Share of New Homes with Porches Back Over 65 Percent

Of the roughly 780,000 single-family homes started in 2016, 65.1 percent included porches, according to NAHB tabulation of data from the Survey of Construction (SOC).  The SOC is conducted on an ongoing basis by the U.S. Census Bureau with partial funding from the Department of Housing and Urban Development.

Among other things, the SOC shows that, over the period when single-family starts were declining (from 1.7 million in 2005 to 430,000 in 2011), the share of new homes built with porches was increasing (from 54.1 percent in 2005 to 65.7 percent in 2011).

Since the trough of 2011, single-family starts have increased every year, but still remain well below historical averages.  During most of that span, the share of new homes with porches remained relatively stable, hovering in a narrow band between 63 and 64 percent.  In 2016, the single-family porch share moved back above 65 percent for only the second time.

SOC data can also be tabulated separately for each of the nine Census divisions.  In 2016, the share of new homes with porches ranged from a low of 52 percent in the Mid-Atlantic Division to a high of over 85 percent in the four states that make up the East South Central.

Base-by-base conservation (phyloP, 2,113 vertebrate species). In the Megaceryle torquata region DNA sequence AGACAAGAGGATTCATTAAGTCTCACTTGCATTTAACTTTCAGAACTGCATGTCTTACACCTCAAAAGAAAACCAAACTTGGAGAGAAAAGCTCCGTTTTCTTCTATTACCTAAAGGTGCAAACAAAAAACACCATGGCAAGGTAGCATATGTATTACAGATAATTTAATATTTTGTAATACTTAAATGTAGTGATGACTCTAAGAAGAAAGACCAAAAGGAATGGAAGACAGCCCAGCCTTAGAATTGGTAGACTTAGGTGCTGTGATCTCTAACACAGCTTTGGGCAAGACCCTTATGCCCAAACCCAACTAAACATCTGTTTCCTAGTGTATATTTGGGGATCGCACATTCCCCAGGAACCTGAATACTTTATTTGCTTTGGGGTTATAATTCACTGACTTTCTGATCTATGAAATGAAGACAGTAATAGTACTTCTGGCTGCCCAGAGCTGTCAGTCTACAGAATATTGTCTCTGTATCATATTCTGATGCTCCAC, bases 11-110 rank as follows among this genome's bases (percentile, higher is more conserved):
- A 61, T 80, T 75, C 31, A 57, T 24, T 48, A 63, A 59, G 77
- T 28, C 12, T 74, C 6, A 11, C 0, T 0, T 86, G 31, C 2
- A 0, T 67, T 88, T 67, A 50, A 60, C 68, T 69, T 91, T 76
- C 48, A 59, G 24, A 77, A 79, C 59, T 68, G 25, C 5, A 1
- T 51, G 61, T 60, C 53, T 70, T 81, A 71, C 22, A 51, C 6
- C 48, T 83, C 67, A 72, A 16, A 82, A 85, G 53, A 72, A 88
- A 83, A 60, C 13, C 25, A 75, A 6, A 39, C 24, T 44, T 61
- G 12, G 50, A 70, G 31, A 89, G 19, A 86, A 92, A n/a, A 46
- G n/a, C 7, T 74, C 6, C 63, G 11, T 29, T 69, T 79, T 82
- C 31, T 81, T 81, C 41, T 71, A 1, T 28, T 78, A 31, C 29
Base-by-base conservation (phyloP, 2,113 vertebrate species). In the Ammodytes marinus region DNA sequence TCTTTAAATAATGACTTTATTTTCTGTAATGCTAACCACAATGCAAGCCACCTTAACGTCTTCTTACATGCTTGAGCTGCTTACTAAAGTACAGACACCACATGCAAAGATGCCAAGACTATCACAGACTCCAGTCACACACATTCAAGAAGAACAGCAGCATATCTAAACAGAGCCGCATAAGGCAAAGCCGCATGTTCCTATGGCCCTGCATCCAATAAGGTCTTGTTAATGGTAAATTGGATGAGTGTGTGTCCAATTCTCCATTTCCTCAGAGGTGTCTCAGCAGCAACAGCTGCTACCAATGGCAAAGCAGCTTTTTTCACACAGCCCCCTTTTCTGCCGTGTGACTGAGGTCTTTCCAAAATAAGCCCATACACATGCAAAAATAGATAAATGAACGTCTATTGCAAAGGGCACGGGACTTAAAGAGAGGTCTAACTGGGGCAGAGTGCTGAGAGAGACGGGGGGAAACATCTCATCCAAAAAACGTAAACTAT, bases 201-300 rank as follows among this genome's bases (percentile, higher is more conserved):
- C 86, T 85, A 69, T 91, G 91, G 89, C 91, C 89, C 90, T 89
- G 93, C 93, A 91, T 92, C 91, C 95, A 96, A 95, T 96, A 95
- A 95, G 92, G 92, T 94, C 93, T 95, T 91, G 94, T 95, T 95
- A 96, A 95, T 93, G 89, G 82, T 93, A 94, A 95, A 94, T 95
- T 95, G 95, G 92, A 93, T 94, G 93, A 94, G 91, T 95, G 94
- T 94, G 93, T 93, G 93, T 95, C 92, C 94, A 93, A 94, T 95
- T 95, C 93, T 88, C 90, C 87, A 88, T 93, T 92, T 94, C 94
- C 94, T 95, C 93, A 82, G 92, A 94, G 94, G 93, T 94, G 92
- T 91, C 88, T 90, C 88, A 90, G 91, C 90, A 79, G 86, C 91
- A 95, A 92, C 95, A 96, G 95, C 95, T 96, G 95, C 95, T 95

While the SOC shows how many new homes come with porches, it doesn’t provide much information about the nature of the porches.  For that, we can turn to the Annual Builder Practices Survey (BPS) conducted by Home Innovation Research Labs.  The latest BPS shows that front porches on new homes are far more common than side porches, and that most new home porches are open rather than screened in.

The BPS also shows that the average size of a front porch on a new home is roughly 60 square feet.  Nationally, measured by square footage, the materials used most often to build new home porches are concrete and treated wood (species like southern yellow pine that would not withstand outdoor use unless treated with preservative chemicals), but there are some differences across Census Divisions.  In the Mountain and Pacific divisions, redwood (a species that doesn’t need to be treated) tends to be used more than treated wood.  In the Pacific, however, cedar is used even more often than redwood.  In New England, concrete is used less; PVC, other plastic materials and composite (a combination of plastic and wood fibers) more.  The use of composite materials in new home porches is also a relatively common practice in the Mid Atlantic.



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3 replies

  1. I love the porch trend and am glad to see it making a comeback. I am going to be over seeing a new development that will have por es on 80% or more of the homes

  2. i’d love to see the numbers on roof decks, which everyone knows are far superior to porches, anyway.

  3. People want to have ‘place’ not just a home. Neighborhoods where persons can walk and have the opportunity to visit with their neighbors is a very healthy thing. The front porch is an opportunity to do this. If you are sitting on your front porch it is an opportunity to be seen and heard and make new friends.

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